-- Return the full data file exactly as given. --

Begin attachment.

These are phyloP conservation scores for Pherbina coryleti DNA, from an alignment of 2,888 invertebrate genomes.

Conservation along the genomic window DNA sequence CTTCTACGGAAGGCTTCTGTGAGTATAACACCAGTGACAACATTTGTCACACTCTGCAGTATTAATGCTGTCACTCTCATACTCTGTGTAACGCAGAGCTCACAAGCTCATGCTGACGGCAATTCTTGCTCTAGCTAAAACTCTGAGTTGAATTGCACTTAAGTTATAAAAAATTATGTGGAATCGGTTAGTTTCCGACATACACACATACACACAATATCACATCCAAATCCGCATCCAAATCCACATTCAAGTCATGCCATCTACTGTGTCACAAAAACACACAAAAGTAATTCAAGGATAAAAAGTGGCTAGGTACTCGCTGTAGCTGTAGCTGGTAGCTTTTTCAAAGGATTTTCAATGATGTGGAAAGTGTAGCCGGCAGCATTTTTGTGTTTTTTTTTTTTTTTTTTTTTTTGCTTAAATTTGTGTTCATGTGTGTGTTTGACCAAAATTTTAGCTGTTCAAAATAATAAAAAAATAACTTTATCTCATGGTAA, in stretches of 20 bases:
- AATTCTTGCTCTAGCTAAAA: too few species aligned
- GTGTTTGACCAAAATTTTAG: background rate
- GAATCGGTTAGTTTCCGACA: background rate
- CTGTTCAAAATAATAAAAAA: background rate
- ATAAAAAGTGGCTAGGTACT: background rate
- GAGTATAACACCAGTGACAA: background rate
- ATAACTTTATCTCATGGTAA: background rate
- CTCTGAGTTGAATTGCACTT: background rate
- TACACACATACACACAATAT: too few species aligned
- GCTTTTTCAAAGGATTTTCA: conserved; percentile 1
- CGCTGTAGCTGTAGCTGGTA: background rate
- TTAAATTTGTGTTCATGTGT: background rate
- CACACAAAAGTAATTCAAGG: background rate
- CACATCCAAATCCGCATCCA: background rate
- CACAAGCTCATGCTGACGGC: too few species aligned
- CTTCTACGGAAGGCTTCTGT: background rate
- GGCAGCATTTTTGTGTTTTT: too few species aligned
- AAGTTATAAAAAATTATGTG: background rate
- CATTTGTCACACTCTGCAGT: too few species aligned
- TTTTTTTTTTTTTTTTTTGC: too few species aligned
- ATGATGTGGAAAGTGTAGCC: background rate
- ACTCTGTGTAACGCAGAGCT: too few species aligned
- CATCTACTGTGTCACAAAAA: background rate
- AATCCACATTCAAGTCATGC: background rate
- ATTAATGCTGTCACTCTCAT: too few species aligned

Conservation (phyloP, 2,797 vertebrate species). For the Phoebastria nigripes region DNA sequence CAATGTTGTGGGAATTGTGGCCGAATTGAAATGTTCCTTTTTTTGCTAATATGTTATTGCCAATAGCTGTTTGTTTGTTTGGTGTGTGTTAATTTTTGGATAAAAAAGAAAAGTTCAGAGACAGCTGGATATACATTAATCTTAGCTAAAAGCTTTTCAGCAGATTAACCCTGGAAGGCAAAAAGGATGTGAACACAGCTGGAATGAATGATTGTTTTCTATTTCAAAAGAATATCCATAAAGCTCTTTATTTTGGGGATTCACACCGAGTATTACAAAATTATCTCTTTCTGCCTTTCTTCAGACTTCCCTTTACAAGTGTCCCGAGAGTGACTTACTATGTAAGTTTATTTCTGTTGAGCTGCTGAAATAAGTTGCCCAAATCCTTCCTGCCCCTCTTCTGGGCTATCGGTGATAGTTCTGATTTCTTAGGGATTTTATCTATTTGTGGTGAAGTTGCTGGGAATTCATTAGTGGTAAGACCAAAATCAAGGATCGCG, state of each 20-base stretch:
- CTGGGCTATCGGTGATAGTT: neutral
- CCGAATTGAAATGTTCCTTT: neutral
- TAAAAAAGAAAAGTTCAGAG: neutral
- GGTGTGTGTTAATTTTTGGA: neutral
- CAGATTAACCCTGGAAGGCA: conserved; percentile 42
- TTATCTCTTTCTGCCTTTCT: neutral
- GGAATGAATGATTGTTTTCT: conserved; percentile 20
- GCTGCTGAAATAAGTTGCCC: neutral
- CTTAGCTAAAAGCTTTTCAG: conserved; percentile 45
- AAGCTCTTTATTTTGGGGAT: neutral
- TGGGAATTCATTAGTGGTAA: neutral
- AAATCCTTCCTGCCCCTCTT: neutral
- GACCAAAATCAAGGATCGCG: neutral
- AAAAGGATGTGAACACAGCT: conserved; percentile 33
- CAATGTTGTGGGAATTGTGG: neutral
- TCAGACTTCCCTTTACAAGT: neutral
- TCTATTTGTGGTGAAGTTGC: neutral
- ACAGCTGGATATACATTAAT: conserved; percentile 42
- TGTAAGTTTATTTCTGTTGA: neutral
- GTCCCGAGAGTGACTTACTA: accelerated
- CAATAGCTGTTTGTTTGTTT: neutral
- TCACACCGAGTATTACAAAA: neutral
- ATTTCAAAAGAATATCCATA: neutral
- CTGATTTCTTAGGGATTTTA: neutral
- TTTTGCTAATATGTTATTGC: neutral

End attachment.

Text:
These are phyloP conservation scores for Pherbina coryleti DNA, from an alignment of 2,888 invertebrate genomes.

Conservation along the genomic window DNA sequence CTTCTACGGAAGGCTTCTGTGAGTATAACACCAGTGACAACATTTGTCACACTCTGCAGTATTAATGCTGTCACTCTCATACTCTGTGTAACGCAGAGCTCACAAGCTCATGCTGACGGCAATTCTTGCTCTAGCTAAAACTCTGAGTTGAATTGCACTTAAGTTATAAAAAATTATGTGGAATCGGTTAGTTTCCGACATACACACATACACACAATATCACATCCAAATCCGCATCCAAATCCACATTCAAGTCATGCCATCTACTGTGTCACAAAAACACACAAAAGTAATTCAAGGATAAAAAGTGGCTAGGTACTCGCTGTAGCTGTAGCTGGTAGCTTTTTCAAAGGATTTTCAATGATGTGGAAAGTGTAGCCGGCAGCATTTTTGTGTTTTTTTTTTTTTTTTTTTTTTTGCTTAAATTTGTGTTCATGTGTGTGTTTGACCAAAATTTTAGCTGTTCAAAATAATAAAAAAATAACTTTATCTCATGGTAA, in stretches of 20 bases:
- AATTCTTGCTCTAGCTAAAA: too few species aligned
- GTGTTTGACCAAAATTTTAG: background rate
- GAATCGGTTAGTTTCCGACA: background rate
- CTGTTCAAAATAATAAAAAA: background rate
- ATAAAAAGTGGCTAGGTACT: background rate
- GAGTATAACACCAGTGACAA: background rate
- ATAACTTTATCTCATGGTAA: background rate
- CTCTGAGTTGAATTGCACTT: background rate
- TACACACATACACACAATAT: too few species aligned
- GCTTTTTCAAAGGATTTTCA: conserved; percentile 1
- CGCTGTAGCTGTAGCTGGTA: background rate
- TTAAATTTGTGTTCATGTGT: background rate
- CACACAAAAGTAATTCAAGG: background rate
- CACATCCAAATCCGCATCCA: background rate
- CACAAGCTCATGCTGACGGC: too few species aligned
- CTTCTACGGAAGGCTTCTGT: background rate
- GGCAGCATTTTTGTGTTTTT: too few species aligned
- AAGTTATAAAAAATTATGTG: background rate
- CATTTGTCACACTCTGCAGT: too few species aligned
- TTTTTTTTTTTTTTTTTTGC: too few species aligned
- ATGATGTGGAAAGTGTAGCC: background rate
- ACTCTGTGTAACGCAGAGCT: too few species aligned
- CATCTACTGTGTCACAAAAA: background rate
- AATCCACATTCAAGTCATGC: background rate
- ATTAATGCTGTCACTCTCAT: too few species aligned

Conservation (phyloP, 2,797 vertebrate species). For the Phoebastria nigripes region DNA sequence CAATGTTGTGGGAATTGTGGCCGAATTGAAATGTTCCTTTTTTTGCTAATATGTTATTGCCAATAGCTGTTTGTTTGTTTGGTGTGTGTTAATTTTTGGATAAAAAAGAAAAGTTCAGAGACAGCTGGATATACATTAATCTTAGCTAAAAGCTTTTCAGCAGATTAACCCTGGAAGGCAAAAAGGATGTGAACACAGCTGGAATGAATGATTGTTTTCTATTTCAAAAGAATATCCATAAAGCTCTTTATTTTGGGGATTCACACCGAGTATTACAAAATTATCTCTTTCTGCCTTTCTTCAGACTTCCCTTTACAAGTGTCCCGAGAGTGACTTACTATGTAAGTTTATTTCTGTTGAGCTGCTGAAATAAGTTGCCCAAATCCTTCCTGCCCCTCTTCTGGGCTATCGGTGATAGTTCTGATTTCTTAGGGATTTTATCTATTTGTGGTGAAGTTGCTGGGAATTCATTAGTGGTAAGACCAAAATCAAGGATCGCG, state of each 20-base stretch:
- CTGGGCTATCGGTGATAGTT: neutral
- CCGAATTGAAATGTTCCTTT: neutral
- TAAAAAAGAAAAGTTCAGAG: neutral
- GGTGTGTGTTAATTTTTGGA: neutral
- CAGATTAACCCTGGAAGGCA: conserved; percentile 42
- TTATCTCTTTCTGCCTTTCT: neutral
- GGAATGAATGATTGTTTTCT: conserved; percentile 20
- GCTGCTGAAATAAGTTGCCC: neutral
- CTTAGCTAAAAGCTTTTCAG: conserved; percentile 45
- AAGCTCTTTATTTTGGGGAT: neutral
- TGGGAATTCATTAGTGGTAA: neutral
- AAATCCTTCCTGCCCCTCTT: neutral
- GACCAAAATCAAGGATCGCG: neutral
- AAAAGGATGTGAACACAGCT: conserved; percentile 33
- CAATGTTGTGGGAATTGTGG: neutral
- TCAGACTTCCCTTTACAAGT: neutral
- TCTATTTGTGGTGAAGTTGC: neutral
- ACAGCTGGATATACATTAAT: conserved; percentile 42
- TGTAAGTTTATTTCTGTTGA: neutral
- GTCCCGAGAGTGACTTACTA: accelerated
- CAATAGCTGTTTGTTTGTTT: neutral
- TCACACCGAGTATTACAAAA: neutral
- ATTTCAAAAGAATATCCATA: neutral
- CTGATTTCTTAGGGATTTTA: neutral
- TTTTGCTAATATGTTATTGC: neutral